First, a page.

To derive full value from the conference — both for yourself and for your organization — be sure to review your notes periodically. Unless we apply the new information we come across at the conference, we will likely forget about it after several days, so schedule some “spaced repetition” time for reviewing new material, including your notes and action items, in gradually increasing intervals — for instance: now, two days later, four days later, etc.
Making the Most If You’re Going as a Team
If there are going to be several attendees from your organization, set a rendezvous point toward the start of each day so you can sync up and review who will attend what sessions. Since so many conferences have multiple parallel tracks, it may be most effective to split the coverage among members of the team. Another possible approach is deciding to have more than one person attend some of the more important topics so you can extract as much information from those sessions as possible.
When a Conference Budget Is Not in the Cards
Even if this is a spot-on conference, the organization, your department or your particular team might not be in a position to pay what it would cost to send you there this year. Dealing with this let-down can be tough, especially if you could already see yourself walking the hallways of the conference. Still, you should be able to take some comfort in knowing that you built a strong case for the value of attending.
To improve your chances of going next time, it might be worth reflecting on why it wasn’t in the cards. Did the organization send someone else instead, or was everyone else similarly rebuffed. Or was it the conference itself? Is there another event that the organization would be more amenable toward?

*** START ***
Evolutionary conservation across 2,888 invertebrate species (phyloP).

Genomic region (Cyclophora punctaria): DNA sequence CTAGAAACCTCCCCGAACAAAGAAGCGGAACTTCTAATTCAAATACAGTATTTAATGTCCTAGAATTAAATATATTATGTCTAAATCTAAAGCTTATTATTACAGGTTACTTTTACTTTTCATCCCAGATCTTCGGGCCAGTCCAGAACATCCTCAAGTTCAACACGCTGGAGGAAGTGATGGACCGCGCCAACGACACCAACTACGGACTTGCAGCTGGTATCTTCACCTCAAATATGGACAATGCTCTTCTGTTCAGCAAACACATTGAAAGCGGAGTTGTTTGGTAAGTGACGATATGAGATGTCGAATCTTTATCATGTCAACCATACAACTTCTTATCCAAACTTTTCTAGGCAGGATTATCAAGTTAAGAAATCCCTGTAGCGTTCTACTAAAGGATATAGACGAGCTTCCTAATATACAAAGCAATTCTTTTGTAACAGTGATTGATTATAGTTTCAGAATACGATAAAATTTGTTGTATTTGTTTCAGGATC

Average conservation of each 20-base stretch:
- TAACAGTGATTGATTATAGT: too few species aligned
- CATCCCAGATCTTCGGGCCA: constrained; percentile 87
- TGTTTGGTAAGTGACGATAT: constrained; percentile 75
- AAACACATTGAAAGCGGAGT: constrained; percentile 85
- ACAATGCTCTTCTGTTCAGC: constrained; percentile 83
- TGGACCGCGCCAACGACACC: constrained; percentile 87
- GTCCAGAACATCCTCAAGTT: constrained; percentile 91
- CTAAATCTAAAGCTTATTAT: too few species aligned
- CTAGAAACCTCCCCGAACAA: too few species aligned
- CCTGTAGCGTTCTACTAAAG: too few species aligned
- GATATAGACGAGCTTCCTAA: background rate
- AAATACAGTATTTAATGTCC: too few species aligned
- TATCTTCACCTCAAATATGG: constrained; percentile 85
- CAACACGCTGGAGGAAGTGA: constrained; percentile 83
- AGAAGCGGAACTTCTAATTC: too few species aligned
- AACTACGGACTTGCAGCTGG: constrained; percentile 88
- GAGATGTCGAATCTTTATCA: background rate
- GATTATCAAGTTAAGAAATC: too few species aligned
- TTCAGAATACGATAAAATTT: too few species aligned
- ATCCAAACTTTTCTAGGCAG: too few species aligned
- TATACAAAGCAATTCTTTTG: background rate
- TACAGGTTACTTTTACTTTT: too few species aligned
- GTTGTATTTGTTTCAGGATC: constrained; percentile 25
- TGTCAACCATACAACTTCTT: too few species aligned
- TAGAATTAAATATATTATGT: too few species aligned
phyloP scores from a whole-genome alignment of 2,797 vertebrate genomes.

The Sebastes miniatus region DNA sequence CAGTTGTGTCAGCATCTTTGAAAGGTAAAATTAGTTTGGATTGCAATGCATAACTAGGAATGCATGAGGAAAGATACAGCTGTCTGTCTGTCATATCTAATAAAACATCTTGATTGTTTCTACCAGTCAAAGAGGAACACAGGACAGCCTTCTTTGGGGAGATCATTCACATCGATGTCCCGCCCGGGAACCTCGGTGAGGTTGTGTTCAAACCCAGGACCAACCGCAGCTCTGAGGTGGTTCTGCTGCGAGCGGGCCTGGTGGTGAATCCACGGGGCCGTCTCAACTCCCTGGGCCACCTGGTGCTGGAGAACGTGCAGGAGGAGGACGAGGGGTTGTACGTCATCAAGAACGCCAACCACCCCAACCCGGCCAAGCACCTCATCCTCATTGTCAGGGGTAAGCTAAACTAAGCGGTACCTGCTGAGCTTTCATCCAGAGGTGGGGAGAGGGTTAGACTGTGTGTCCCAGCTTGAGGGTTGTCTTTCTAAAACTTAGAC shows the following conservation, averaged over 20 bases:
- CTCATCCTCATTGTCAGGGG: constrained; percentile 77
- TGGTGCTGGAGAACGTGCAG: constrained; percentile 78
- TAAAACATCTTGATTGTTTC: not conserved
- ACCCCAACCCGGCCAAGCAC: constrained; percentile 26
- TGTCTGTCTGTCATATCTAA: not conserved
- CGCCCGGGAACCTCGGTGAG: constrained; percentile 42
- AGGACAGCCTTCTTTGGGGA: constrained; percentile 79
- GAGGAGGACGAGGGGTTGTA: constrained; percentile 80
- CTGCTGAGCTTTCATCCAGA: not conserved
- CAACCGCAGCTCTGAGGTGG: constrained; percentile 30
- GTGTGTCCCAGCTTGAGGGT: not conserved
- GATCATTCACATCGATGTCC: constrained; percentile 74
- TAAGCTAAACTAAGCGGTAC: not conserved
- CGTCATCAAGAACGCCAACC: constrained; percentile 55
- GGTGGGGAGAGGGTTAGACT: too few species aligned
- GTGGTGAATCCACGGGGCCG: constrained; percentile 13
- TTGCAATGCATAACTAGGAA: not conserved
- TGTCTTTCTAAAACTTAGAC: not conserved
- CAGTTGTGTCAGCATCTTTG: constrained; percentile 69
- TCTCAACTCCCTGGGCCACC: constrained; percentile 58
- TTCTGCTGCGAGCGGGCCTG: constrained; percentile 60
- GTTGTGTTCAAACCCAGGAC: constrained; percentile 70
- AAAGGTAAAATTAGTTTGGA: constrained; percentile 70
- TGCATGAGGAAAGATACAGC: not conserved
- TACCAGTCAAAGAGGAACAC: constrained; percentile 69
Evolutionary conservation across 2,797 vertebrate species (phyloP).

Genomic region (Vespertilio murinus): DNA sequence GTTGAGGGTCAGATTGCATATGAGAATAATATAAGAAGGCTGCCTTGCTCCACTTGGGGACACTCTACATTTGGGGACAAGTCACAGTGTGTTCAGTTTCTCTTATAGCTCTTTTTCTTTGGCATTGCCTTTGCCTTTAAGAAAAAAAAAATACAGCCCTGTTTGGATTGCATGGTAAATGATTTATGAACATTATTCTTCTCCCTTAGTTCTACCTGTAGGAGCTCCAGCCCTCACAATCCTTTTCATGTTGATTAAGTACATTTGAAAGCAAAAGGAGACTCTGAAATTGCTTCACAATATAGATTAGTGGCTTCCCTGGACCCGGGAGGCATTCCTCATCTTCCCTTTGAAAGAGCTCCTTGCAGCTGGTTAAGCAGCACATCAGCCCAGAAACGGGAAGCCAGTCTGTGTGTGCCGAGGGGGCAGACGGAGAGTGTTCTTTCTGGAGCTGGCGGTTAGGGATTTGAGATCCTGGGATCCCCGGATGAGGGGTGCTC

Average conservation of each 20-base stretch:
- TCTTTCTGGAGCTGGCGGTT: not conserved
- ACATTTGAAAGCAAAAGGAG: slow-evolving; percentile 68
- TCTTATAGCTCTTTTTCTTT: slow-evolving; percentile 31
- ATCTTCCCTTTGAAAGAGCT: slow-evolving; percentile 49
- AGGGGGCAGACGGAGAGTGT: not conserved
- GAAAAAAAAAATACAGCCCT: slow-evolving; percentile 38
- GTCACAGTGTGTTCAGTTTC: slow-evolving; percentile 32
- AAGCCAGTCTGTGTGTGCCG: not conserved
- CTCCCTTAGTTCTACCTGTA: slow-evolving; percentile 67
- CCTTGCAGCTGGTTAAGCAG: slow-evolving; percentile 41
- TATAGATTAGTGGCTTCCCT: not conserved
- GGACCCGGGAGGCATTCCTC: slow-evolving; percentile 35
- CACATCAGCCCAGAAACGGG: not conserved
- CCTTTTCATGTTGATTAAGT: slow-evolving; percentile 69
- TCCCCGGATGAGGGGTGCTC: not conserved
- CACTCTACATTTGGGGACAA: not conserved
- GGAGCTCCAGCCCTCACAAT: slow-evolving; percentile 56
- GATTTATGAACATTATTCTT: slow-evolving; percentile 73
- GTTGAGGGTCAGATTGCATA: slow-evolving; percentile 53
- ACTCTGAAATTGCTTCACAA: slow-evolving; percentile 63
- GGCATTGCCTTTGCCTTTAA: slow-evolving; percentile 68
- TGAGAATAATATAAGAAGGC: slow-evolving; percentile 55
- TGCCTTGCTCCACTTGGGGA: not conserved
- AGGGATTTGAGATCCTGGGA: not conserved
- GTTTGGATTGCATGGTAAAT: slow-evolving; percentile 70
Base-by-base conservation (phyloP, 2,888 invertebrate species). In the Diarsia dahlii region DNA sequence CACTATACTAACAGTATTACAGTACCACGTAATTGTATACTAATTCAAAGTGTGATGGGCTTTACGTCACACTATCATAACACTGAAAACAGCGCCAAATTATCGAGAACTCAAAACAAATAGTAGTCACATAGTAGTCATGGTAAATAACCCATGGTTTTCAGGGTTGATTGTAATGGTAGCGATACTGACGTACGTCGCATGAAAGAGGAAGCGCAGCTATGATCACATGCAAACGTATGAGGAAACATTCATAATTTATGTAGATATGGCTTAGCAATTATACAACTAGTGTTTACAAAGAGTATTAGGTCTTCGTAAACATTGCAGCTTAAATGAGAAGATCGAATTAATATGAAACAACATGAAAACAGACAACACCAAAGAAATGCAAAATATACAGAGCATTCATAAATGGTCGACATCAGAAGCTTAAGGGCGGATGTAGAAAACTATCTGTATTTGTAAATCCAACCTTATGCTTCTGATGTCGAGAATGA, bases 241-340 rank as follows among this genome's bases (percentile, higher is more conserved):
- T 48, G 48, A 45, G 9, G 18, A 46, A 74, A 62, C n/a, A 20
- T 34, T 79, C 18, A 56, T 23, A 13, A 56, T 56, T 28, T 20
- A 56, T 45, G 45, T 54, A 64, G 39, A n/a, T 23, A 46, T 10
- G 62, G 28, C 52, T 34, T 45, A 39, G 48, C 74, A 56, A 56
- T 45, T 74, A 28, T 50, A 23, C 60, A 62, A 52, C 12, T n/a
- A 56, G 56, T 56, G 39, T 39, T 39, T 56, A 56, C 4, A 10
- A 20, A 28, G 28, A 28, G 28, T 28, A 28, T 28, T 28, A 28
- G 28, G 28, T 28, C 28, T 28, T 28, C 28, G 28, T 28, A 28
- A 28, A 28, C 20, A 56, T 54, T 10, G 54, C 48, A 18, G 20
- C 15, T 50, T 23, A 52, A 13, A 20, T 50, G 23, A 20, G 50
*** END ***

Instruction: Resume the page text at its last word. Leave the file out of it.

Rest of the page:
If the issue was cost, consider offering to pay for a portion of the travel costs. You might also make a pitch for being a speaker at that event next year, as many conferences waive the conference fee for speakers. Another benefit of going the speaker route is that it opens the door to the speaker room, where you’ll likely have great discussions with fellow speakers.
Even if you can’t attend the event this year, it’s never too early to start building support for next year. Remind your organization that employees value learning — and there’s a lot of evidence to back that claim. When LinkedIn surveyed the benefits of learning, they found that employees reported the opportunity to learn and grow as the No. 2 reason that inspires them, makes them happy and makes them want to work harder, with the first being the nature of the work itself. If the budget is too tight to send personnel to conferences, consider engaging with your bosses to find ways to support and encourage more learning at work.
For those who get the green light, make the most of this time away from work, which should be a time for learning, growth and making new connections. Just don’t forget to review your notes when you get back.
InfoSec, Risk, and Privacy Strategist - Minnesota State University, Mankato
Chris Veltsos is a professor in the Department of Computer Information Science at Minnesota State University, Mankato where he regularly teaches Information ...